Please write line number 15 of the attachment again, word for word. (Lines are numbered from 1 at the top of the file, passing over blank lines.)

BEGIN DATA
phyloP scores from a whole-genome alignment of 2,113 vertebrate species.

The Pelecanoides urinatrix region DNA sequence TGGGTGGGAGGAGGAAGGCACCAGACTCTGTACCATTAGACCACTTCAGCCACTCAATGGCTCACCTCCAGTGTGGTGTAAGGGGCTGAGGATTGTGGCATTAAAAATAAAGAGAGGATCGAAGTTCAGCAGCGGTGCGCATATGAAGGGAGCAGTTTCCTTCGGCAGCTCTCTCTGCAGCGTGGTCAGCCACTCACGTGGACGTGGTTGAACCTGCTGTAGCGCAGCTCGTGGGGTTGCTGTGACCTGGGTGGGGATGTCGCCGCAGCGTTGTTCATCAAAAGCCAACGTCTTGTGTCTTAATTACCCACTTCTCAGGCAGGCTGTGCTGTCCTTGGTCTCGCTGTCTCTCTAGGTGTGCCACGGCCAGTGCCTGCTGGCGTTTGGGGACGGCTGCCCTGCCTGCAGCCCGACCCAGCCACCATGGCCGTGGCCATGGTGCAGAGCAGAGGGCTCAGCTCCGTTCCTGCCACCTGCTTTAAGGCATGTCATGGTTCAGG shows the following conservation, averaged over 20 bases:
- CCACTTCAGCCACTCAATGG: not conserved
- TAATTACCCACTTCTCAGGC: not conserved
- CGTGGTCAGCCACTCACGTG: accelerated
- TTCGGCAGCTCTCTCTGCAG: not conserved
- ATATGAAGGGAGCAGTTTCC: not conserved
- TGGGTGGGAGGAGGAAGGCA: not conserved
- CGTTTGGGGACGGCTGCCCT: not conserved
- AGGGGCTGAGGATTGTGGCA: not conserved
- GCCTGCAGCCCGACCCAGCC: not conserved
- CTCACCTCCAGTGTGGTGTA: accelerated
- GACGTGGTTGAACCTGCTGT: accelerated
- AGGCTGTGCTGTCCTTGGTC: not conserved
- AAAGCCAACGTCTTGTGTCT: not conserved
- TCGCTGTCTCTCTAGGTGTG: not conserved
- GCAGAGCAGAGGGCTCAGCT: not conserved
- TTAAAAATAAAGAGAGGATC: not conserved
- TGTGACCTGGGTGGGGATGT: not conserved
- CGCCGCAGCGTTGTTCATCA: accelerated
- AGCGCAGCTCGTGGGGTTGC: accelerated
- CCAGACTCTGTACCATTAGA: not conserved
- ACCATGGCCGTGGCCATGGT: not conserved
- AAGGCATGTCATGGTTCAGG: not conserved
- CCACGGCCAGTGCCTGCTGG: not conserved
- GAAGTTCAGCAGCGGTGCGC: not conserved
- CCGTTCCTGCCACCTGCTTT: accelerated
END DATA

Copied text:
- AAAGCCAACGTCTTGTGTCT: not conserved